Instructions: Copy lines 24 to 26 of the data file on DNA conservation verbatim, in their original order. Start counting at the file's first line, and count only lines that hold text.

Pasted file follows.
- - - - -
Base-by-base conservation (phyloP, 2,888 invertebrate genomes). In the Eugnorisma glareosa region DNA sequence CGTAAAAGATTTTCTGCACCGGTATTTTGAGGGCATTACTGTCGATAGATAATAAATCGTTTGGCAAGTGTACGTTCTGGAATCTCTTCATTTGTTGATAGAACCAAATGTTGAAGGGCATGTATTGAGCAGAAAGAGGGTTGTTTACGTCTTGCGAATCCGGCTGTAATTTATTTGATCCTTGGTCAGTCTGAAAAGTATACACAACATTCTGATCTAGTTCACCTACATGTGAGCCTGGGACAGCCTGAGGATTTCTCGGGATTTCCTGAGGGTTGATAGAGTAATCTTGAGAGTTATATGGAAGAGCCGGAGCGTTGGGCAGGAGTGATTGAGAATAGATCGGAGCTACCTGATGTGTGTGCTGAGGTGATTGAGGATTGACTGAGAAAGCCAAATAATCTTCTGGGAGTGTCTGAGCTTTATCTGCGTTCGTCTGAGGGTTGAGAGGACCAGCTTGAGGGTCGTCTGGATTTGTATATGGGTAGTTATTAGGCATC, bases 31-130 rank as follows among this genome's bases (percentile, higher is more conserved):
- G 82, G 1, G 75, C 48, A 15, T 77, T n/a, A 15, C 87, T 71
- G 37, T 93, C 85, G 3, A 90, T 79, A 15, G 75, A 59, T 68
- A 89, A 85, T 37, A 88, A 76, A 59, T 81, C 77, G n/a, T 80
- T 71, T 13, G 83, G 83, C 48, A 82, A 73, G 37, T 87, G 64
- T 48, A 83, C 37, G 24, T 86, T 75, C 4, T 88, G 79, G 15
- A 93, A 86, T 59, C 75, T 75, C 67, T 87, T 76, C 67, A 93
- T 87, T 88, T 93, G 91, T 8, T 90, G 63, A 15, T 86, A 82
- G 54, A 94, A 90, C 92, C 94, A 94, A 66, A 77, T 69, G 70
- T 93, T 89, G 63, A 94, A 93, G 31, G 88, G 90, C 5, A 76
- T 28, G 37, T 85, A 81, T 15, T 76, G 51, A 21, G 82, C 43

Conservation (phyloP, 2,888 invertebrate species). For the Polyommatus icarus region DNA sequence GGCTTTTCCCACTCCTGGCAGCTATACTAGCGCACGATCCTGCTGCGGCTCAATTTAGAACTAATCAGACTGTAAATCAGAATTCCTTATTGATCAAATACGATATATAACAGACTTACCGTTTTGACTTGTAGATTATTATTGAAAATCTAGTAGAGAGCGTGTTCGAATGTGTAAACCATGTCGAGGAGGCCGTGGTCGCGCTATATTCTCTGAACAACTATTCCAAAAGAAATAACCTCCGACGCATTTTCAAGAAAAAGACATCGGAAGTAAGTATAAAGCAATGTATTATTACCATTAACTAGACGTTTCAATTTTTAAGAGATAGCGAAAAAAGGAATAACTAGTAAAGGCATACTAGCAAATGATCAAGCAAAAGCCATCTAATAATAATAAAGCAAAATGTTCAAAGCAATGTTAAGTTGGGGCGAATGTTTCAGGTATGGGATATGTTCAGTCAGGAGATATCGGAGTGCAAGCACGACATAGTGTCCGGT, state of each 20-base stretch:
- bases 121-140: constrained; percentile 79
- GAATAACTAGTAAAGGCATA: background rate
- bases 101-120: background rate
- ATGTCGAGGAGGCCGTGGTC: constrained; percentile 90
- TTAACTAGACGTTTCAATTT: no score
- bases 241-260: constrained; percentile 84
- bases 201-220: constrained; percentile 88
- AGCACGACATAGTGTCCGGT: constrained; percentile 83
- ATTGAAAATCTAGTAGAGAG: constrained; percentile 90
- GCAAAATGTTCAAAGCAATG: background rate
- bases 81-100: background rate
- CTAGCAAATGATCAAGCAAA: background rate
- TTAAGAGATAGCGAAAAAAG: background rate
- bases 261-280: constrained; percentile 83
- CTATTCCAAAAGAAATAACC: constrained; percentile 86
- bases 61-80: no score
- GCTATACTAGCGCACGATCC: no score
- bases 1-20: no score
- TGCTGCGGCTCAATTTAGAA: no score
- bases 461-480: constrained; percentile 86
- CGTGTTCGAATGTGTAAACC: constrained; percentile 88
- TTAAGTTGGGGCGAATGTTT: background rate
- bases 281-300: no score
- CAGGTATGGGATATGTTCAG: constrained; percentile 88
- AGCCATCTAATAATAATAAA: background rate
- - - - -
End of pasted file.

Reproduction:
- CTAGCAAATGATCAAGCAAA: background rate
- TTAAGAGATAGCGAAAAAAG: background rate
- bases 261-280: constrained; percentile 83